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Automation testing, tools and frameworks enhance business value

Automating test needs can provide business value and improved software performance. In this expert response, Lisa Crispin defines automation as it pertains to testing, explains the tools and frameworks involved, and offers tips on how to decide when to automate testing.

Automation seems to be a big buzzword, but I hear it used in different contexts. In terms of testing, does automation simply mean any kind of testing that isn’t manual, such as unit tests? Or does it mean tools that record a user’s actions and then play them back?

Automation is a broad term that includes automating tests, automating continuous integration and deployment, and automating all types of repetitive tasks to improve reliability and free up time for activities that require human skills and critical thinking.

Even within testing, automation applies to a broad spectrum of tests, tools and frameworks. Tests are used to drive coding, critique the finished code, and evaluate functional and extra-functional quality. It’s hard to learn how to automate tests, but when done properly, automated tests allow the team to deliver value to the business at frequent intervals, working at a sustainable pace. When you decide whether or not a particular test needs to be automated, you have to consider the cost of the test and the benefits it will provide over the long term.

One good way to understand test automation is to use Mike Cohn’s Test Automation Pyramid. Unit-level tests are the least expensive to write and maintain, and provide value to the team multiple times per day. Using them to drive coding in test-driven development (TDD) lets programmers think through and verify their code design. They have a high return on investment (ROI) and should form the solid base and largest part of our test automation triangle. Teams use the XUnit tools for this automation.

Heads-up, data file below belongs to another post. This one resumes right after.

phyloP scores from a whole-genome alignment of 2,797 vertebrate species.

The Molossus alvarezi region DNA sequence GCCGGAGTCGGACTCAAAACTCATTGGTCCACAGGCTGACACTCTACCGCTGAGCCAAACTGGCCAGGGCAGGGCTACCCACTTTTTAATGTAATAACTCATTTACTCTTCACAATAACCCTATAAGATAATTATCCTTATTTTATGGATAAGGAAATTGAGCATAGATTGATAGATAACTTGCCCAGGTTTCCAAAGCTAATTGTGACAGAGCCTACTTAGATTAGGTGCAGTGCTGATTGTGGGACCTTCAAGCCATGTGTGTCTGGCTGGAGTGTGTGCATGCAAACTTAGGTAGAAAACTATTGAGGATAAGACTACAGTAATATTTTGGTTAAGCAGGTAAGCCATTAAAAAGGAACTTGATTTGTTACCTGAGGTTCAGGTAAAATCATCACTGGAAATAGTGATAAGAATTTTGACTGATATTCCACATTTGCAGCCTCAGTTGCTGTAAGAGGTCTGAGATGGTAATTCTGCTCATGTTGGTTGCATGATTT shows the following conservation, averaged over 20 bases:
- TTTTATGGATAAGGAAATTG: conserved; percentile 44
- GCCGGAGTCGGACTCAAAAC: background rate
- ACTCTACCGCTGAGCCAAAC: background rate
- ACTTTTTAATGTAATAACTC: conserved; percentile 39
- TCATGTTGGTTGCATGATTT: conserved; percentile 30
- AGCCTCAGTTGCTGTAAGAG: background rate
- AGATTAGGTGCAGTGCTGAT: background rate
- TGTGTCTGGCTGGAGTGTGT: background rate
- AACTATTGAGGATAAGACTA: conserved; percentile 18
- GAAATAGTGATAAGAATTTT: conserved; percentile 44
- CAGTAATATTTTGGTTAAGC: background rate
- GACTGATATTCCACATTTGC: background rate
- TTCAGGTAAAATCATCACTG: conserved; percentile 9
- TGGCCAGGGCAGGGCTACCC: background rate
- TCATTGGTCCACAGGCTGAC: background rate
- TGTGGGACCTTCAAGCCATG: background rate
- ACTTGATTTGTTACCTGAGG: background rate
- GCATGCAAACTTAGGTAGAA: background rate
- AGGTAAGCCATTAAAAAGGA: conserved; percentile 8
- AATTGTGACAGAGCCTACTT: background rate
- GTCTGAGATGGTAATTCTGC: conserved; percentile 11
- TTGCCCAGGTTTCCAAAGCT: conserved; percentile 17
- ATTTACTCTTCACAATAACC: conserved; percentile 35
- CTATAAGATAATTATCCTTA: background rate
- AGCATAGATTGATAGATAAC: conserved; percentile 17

The next layer is tests that run at the API or service layer, behind the user interface. Teams new to test automation often know the least about this layer. This is where we can test the business logic and algorithms of our software at a reasonable cost. A few examples of frameworks and tools for this middle layer are FitNesse, Robot Framework, Cucumber, and Twist. The whole team needs to collaborate on these tests, which helps ensure customer requirements are understood and met.

At the top of the pyramid are GUI tests. Historically, these are the most expensive tests to write and maintain. A record and playback approach can be useful to learn how to use a test tool, but you should not use recorded scripts in a regression test suite. All automated tests need to be designed with the same attention and good practices as production code, and refactored often to keep them maintainable. Today there are many excellent GUI test tools that allow good design, using macros, classes and mixins to eliminate duplication. A few examples of popular web UI test tools and frameworks are Selenium, Watir, Canoo WebTest and TestComplete. GUI test tools can be combined with service-layer test frameworks to improve maintainability and result reporting. For example, Selenesse provides a way to drive Selenium commands from FitNesse test pages.

Another helpful taxonomy to help your team decide what tests to automate is Brian Marick’s Agile Testing quadrants. On the left side of the matrix are tests that support the team by helping them know what code to write. On the right side are tests that critique the product and learn whether it provides the right value to the business. On the top are customer-facing tests where the business articulates desired system behavior, and on the bottom are technology-facing tests that help the team verify extra-functional qualities such as performance and security.

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